- Technology Behind GRP Products
- Worlds first certified SR4 GRP Enclosure
- Protecting Substations with Anti Vandal GRP
- Benefits of anti-vandal housings and enclosures
- Features of Security related GPR Housings
- Standard Safety for Gas Meter Boxes
- Four Benefits of GRP acoustic enclosures
- HolemakerTechnology Introduces the DrillSink
- Importance of Roadside Gas Meter Box Ventilation
- PRO’S & CON’S FOR THE USE OF FR PVC VERSUS MULTIWALL POLYCARBONATE
- The Multisink™ Combination Countersink Tool
- Versadrive cutting tools
- CarbideMax Broach Cutters
- The GRP manufacturing process
- Odour control roof covers
Cold Storage Types and How They’re Used
There are a wide range of industries that utilise cold storage in some sense or another. A lot of our service industries, for example, are fuelled by goods and products that tend to have a very limited shelf life.
Typically this is because the product in question is organic, and will decay over time. Certain enzymes used in medicines, likewise, need to be kept chilled to stop them denaturising.
Consequently finding ways to keep these goods fresh for prolonged periods, without having to resort to artificial preservatives, is a key challenge of a lot of businesses today. Fortunately cold rooms and fridges are one of the key ways that challenge is met.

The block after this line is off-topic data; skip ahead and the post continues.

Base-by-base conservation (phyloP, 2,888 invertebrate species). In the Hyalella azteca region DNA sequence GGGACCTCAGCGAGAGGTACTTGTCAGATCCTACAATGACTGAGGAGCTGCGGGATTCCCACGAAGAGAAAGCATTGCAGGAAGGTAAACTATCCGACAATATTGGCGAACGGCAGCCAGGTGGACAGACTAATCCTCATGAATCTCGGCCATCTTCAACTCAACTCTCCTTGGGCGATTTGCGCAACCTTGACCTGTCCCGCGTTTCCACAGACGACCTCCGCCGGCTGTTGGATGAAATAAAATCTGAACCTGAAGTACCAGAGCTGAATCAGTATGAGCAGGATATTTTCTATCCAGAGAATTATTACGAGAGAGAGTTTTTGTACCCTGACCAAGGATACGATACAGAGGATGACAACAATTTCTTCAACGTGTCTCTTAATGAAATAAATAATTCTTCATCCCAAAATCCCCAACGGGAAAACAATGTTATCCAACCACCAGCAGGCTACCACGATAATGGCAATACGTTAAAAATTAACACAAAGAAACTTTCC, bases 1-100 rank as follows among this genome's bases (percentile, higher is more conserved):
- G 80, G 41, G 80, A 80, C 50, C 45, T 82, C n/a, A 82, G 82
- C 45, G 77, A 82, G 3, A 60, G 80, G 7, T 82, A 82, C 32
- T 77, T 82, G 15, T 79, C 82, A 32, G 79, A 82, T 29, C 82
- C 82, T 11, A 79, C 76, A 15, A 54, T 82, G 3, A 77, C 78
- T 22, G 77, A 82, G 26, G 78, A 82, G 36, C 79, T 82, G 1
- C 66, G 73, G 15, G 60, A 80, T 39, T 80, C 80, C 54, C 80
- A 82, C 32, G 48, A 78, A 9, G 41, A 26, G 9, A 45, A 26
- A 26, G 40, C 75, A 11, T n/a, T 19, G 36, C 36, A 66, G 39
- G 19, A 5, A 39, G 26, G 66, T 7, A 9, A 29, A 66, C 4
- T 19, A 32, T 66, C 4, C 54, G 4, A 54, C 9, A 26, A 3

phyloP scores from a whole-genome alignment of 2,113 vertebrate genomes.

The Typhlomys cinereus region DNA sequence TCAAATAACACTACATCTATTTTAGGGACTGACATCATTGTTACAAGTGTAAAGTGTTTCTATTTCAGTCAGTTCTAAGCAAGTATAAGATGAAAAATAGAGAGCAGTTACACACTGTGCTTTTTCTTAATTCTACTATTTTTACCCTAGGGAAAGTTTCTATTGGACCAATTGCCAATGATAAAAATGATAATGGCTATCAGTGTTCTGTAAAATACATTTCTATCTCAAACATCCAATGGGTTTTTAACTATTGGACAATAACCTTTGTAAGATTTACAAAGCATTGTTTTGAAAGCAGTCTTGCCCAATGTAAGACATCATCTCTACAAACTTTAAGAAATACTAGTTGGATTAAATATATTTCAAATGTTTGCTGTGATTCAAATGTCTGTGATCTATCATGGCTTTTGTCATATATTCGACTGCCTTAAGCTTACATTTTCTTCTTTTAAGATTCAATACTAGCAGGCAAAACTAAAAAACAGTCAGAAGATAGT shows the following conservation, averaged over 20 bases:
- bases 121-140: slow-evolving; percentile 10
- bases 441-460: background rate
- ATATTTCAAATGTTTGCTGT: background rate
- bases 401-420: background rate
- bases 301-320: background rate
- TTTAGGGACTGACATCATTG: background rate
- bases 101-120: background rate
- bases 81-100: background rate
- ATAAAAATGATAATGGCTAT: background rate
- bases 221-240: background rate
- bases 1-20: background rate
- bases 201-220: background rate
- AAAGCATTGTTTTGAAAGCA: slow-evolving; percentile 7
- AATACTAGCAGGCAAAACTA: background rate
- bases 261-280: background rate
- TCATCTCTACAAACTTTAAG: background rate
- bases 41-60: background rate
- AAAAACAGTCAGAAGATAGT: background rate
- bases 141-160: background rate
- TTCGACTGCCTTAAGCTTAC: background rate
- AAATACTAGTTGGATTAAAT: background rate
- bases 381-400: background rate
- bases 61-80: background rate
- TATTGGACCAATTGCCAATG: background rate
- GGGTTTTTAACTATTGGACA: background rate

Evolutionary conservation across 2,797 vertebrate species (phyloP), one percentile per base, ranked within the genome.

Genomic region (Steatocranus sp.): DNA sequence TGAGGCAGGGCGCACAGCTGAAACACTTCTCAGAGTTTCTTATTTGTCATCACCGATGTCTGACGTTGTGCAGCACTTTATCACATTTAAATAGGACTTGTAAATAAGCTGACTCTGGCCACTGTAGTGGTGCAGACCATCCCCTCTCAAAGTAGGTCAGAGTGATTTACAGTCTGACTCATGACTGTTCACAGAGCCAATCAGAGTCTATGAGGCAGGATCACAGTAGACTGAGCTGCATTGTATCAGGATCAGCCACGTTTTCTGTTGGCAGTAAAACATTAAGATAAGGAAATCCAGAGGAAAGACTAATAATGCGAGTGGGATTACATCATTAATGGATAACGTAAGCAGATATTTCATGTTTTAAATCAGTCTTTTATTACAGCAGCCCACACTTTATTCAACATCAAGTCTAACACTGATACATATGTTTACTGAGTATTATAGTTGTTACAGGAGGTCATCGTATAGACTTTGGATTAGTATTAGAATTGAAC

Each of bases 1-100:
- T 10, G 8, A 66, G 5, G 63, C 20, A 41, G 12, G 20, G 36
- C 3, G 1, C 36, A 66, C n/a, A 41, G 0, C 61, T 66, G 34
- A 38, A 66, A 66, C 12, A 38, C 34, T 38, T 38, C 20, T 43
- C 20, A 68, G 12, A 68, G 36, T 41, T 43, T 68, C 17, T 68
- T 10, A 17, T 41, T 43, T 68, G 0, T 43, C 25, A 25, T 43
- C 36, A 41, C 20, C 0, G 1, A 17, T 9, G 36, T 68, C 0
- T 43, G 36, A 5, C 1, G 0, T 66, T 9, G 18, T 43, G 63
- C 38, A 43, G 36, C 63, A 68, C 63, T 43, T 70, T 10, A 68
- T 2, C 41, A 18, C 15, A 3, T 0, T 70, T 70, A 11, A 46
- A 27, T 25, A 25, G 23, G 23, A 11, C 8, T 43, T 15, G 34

Types of Cold Storage
There are several different types of cold storage used by a number of industries depending on the sorts of the services they deal with. Among the most commonly encountered by people on the street are restaurants and food outlets, as well as supermarket chains and grocery shops.
Depending on their size and the sorts of customers they regularly receive, such businesses may have anything from a few repurposed domestic fridges to entire cold rooms and blast freezers dedicated to storing several tonnes of foodstuffs for prolonged periods.
Usually only large and expensive restaurants will have dedicated cold rooms for meats, dairy products and produce. Smaller restaurants and cafes tend to make do with box freezers and fridges.
Chain restaurants may have a single cold room for all their goods, while supermarkets have entire warehouses as well as on-site storage facilities.
Other industries that make frequent use of cold storage include florists. Once cut, flowers quickly wilt and die, even if provided with water. Placing them within cold rooms and chilled storage helps slow down the rate of decomposition, prolonging the flowers’ shelf life by a few more days at least.
This is not only useful for increasing the chances of flowers being sold, but also a good way to keep ordered flowers to one side for longer.
Textiles also have cold rooms, especially if they deal with organic materials such as fur, leather, or wool. These substances may rot under certain conditions, even if treated, so keeping them in dry, cool places is essential for preserving the integrity of the material.
Dry cleaners in particular also make use of cold storage to help keep clothes fresh while their being cleaned or awaiting pick up.
Finally, pharmaceuticals also make use of cold storage. Certain chemicals become inert – a process called denaturisation – if improperly stored, making them useless to the customer. Cold storage, therefore, keeps them vital for longer periods of time.
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